Do not allow  dogs to run with coyotes. Although it appears they are "playing," coyotes can turn on dogs to defend their territory.
 Don't leave  pet food outside.
 Keep  garbage in a storage facility or in a tightly sealed container. Clean garbage cans regularly.
 Keep  pets on a leash.
 If you meet  a coyote, throw rocks or sticks to frighten it away and use a loud, authoritative voice to frighten it.
Source: Colorado Parks and Wildlife
Superior residents may soon get information about coyotes from more than just a sign posted at a trailhead or a brochure posted online. Starting this summer, the town's first "coyote crew" -- a group of volunteers organized to give face-to-face advice and tips to fellow residents about how to deal with the wild animals -- should start making the rounds on the town's trails and open space properties.

The effort is the result of a partnership the town is entering into with nonprofit wildlife advocacy group Project Coyote. "It's part of a broader effort to get the message out so that people will know what to do when they see a coyote," said Alan McBeath, Superior's superintendent of parks and open space. "We've got some direct links to broad swaths of open space and quick routes for coyotes to come in."

The town of 12,500 has had its share of coyote encounters over the years -- primarily with pets disappearing from backyards and coyotes trotting past residents on the town's walking trails -- but there have been no reports of recent attacks on people in Superior.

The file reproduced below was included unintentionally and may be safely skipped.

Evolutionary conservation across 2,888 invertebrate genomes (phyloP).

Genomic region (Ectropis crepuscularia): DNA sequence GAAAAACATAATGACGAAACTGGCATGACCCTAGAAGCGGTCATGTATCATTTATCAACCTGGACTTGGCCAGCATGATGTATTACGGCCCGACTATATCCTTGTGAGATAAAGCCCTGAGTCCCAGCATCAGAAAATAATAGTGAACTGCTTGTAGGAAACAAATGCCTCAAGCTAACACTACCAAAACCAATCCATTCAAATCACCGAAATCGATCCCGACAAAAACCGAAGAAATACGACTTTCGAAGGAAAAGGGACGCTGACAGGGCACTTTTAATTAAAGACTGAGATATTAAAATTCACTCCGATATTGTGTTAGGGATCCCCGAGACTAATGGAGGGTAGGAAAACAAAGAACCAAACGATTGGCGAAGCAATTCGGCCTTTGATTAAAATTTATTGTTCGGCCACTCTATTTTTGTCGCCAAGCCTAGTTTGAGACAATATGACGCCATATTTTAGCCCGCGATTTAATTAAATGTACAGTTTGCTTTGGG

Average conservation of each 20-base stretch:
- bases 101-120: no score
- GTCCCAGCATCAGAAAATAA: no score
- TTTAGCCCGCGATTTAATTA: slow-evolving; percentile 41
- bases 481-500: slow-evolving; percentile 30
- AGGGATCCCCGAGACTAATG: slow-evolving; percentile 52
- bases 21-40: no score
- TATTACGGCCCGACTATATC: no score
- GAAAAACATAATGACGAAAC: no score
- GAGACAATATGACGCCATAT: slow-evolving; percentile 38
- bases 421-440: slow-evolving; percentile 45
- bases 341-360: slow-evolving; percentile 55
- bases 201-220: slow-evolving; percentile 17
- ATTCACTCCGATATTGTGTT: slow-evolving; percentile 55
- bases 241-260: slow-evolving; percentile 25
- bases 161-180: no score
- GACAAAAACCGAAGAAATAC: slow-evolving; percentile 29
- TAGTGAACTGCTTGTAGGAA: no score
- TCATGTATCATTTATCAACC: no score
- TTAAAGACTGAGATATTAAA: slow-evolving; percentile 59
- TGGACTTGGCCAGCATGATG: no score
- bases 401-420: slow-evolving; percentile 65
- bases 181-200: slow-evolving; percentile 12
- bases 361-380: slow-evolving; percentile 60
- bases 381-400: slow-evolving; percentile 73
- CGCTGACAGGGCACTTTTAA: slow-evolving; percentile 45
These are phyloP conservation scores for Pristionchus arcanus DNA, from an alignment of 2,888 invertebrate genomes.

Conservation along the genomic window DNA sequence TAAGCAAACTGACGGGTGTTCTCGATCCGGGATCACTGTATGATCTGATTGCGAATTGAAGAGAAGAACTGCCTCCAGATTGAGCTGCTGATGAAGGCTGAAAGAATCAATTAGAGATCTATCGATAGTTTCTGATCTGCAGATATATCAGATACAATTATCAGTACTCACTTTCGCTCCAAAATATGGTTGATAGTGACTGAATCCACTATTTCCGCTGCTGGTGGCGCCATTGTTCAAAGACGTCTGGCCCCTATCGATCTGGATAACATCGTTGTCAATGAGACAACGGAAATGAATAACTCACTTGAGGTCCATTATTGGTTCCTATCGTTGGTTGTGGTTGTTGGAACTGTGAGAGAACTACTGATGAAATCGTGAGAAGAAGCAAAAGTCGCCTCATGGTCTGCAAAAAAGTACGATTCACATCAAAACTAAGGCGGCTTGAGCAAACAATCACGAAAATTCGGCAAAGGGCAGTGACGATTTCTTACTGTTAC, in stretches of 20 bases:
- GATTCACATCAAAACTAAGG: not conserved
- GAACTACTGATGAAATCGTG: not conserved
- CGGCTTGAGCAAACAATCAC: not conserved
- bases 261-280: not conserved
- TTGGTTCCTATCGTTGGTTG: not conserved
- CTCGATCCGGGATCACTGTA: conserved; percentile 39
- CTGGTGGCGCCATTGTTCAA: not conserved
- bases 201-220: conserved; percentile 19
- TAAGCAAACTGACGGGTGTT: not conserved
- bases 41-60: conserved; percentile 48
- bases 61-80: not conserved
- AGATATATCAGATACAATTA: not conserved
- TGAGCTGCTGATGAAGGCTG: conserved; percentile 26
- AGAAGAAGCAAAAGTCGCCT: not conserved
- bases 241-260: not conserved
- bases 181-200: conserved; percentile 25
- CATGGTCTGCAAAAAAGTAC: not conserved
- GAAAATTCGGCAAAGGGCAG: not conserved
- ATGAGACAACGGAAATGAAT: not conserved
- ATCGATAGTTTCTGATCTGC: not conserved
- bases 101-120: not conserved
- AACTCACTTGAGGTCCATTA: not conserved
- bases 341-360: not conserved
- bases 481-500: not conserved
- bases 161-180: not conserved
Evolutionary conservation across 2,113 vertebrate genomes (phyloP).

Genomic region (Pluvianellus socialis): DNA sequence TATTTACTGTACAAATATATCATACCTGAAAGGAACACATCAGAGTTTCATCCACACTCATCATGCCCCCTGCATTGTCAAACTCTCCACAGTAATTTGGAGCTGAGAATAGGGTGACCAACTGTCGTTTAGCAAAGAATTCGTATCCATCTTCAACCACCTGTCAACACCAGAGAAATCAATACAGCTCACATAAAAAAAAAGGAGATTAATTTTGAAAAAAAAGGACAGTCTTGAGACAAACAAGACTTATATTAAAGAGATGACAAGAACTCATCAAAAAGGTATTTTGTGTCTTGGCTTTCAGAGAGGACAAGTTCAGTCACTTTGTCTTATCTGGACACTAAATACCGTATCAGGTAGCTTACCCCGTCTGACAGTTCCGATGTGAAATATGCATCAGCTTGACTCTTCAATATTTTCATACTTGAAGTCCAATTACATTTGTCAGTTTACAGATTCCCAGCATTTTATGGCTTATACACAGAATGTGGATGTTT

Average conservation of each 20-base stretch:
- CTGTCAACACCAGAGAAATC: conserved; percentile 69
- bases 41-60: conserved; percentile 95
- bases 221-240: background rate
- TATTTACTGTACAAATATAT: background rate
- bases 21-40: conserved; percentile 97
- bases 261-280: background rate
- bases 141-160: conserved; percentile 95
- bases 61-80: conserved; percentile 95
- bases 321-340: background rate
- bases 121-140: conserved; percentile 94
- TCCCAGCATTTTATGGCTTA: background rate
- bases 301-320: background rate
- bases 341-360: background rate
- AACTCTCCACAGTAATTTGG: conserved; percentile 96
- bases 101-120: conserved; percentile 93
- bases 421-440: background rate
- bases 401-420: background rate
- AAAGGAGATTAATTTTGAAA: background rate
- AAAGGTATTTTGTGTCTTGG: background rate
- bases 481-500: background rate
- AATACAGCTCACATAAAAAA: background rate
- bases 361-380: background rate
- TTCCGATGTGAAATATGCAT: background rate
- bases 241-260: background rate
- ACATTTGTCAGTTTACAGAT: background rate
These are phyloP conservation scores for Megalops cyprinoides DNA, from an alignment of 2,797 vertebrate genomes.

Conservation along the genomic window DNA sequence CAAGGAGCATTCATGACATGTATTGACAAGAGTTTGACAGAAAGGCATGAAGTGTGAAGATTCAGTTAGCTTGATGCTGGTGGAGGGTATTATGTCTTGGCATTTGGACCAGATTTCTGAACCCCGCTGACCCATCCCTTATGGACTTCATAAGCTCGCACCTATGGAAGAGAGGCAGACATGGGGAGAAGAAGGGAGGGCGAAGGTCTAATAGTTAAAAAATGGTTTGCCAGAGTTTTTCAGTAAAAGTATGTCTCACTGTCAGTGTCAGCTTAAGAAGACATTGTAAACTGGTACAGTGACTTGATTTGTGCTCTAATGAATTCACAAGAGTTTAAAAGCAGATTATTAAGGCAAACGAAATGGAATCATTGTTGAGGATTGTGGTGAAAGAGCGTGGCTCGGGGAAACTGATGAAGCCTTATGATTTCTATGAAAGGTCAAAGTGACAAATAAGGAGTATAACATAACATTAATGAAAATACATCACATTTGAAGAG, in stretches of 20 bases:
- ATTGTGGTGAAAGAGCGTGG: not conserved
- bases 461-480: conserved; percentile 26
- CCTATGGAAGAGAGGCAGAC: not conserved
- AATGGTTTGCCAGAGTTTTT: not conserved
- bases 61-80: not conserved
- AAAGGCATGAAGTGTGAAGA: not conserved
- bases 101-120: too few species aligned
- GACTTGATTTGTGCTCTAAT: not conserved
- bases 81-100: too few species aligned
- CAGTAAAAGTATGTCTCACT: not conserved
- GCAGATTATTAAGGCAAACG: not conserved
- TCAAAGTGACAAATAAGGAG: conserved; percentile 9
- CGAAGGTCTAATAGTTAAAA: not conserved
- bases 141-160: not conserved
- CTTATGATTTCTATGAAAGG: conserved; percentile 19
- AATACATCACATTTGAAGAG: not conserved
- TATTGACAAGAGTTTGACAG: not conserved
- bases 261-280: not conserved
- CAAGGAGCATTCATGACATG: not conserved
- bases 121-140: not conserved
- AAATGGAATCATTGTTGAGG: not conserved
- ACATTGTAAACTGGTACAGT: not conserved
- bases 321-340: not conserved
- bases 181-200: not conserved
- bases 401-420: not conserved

The town has taken measures to decrease any potential threat. In March 2011, during breeding season, Superior lobbed ammonia-soaked tennis balls into suspected coyote dens along Rock Creek in an effort to dissuade the predators from making their homes there.

But McBeath said the town wants to do even more to assure that human-animal confrontations don't occur by educating residents about what to do when they encounter a coyote. It is paying $2,500 to Project Coyote for a six-month contract.  "This is going to be an amazing model for other towns in how to proactively address potential conflicts and concerns over living with wildlife," said Ashley DeLaup, wildlife ecologist and Colorado representative for California-based Project Coyote.